Series Description
50 Manuscript Boxes 3 Oversized Boxes

Series I   McLain Family Band Boxes 1-49

This series consists of a wide variety of print materials by or about the McLain Family Band and it's individual members. Included are correspondence, newspaper and magazine articles, concert programs and advertising, study guides for school performances, photographs, sound and video recordings. Arranged chronologically.

Sub-series 1 Biographical Material Boxes 1-5

This sub-series includes presentation material introducing the band to potential bookers, study guides used in conjunction with school performances, lists of their commercial recordings, press clippings of performance reviews, and articles about the band in such publications as Muleskinner News, Bluegrass Unlimited, and Pickin'.

Sub-series 2 U.S. Performances   Boxes 5-9

This sub-series, arranged chronologically, includes printed programs and related advertising material that documents the band's concert and bluegrass festival appearances in the United States. There is also information about radio stations that played their recordings, and play lists from radio and TV performances on KET, WKYT and other stations.

Sub-series 3 International Performances Boxes 10-13

This sub-series, arranged alphabetically by country, documents the Band's extensive international performing activity. Included are substantial amounts of U.S. Government and other correspondence regarding scheduling, audience response, and travel experiences. Also included are printed programs, newspaper clippings, maps, and other memorabilia.

Sub-series 4   General Correspondence Boxes 14-21

This sub-series includes booking, record sales, and other business correspondence, letters of thanks from school groups, fan mail, and personal correspondence.

Sub-series 5 Subject Files Boxes 21-22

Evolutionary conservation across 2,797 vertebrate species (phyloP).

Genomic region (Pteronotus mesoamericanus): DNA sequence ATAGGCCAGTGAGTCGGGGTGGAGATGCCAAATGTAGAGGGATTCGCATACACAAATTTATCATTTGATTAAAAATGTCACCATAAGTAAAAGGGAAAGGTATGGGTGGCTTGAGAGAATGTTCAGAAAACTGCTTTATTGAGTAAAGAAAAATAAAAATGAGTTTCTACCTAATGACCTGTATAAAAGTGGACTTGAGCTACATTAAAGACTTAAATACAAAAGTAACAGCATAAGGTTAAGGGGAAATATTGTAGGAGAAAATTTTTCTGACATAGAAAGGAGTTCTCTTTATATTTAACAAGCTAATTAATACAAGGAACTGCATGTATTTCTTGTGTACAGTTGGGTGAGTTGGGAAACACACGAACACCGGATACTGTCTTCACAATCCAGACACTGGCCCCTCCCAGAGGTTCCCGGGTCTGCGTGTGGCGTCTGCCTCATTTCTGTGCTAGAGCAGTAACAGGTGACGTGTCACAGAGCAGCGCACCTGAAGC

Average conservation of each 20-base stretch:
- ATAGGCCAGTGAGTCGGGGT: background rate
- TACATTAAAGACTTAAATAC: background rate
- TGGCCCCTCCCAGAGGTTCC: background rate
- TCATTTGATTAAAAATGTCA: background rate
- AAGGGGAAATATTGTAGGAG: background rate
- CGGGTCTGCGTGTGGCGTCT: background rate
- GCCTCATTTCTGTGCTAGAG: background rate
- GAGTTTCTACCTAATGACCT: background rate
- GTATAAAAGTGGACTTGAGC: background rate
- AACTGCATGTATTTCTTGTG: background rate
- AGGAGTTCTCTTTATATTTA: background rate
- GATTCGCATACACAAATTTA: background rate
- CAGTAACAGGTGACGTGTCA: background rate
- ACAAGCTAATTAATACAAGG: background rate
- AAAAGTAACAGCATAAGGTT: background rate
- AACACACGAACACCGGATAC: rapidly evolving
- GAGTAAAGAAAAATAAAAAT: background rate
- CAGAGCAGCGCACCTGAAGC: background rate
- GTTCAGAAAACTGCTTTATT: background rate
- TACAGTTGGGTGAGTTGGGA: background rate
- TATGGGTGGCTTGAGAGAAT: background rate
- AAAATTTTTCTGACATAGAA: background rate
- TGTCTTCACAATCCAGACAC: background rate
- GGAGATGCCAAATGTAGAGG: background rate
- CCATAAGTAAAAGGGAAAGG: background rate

This sub-series, arranged alphabetically, includes material about various Bluegrass and Country music artists, other individuals and a wide range of subject areas including published sheet music, music written by various of the family, management contracts, music and business publications, and other material.

Sub-series 6 Financial Records Boxes 22, 52

This sub-series consists mainly of general ledgers documenting the band's financial activities (oversize box 52). Included is information about performance income, album sales, and festival income and expenses. Loose ledger sheets relating mostly to album production expenses and sales are in box 22.

Sub-series 7 Photographs Boxes 23-26, 53

This sub-series includes performance and promotional photographic prints and slides arranged in toughly chronological order. For some of these there are related negatives and proof sheets. Included also are performance and promotional photographs of several other Bluegrass musicians. Oversize photographs are in box 53.

Sub-series 8 Miscellany Boxes 27, 53-55

This sub-series includes several plaques, certificates, awards, oversized advertising posters, a MFB belt buckle, and a script for the PBS production, "Pearl and Friends at Center Stage" in which the Band appeared.

Sub-series 9 Sound and Video Recordings   Boxes 28-49

Most of the audio tapes in the collection are the master recordings of Raymond W. McLain's syndicated radio program, Kentucky Blue, which was produced at public radio station WUKY in Lexington during the 1970s and 1980s. Other audio material includes a concert performance in Alaska and several home sound recordings of the band's early television performances on WKYH in Hazard. Video material includes five Umatic and nine Beta cassettes which document KET and WKYT-TV performances. There is also one copy of each of the band's fourteen commercial LPs.

Series II McLain Family Bluegrass Festival Boxes 50-51

This series consists of correspondence, clippings, financial records, subject files, and photographs that document the McLain Family Bluegrass Festival that was held annually from 1978 to 1988.

Sub-series 1 Correspondence Box 50

This sub series includes correspondence about festival physical arrangements, promotion, performer bookings, and advanced ticket sales.

Sub-series 2 Clippings Box 50

This sub-series includes press and other clippings of Festival advertising and critical commentary.

Sub-series 3 Financial Records Boxes 51-52

This sub-series includes miscellaneous financial records of festival expenses and ticket sales.

Sub-series 4 Subject Files Box 51

This sub-series includes performer biographies and contracts, festival print advertising, ticket sale tallies and other festival operational material.

Sub-series 5 Photographs Box 51

This sub-series includes photographic prints and slides of the festival grounds and performers on stage. Arrangement is by size of photographs.

Home > Special Collections & Archives > Southern Appalachian Archives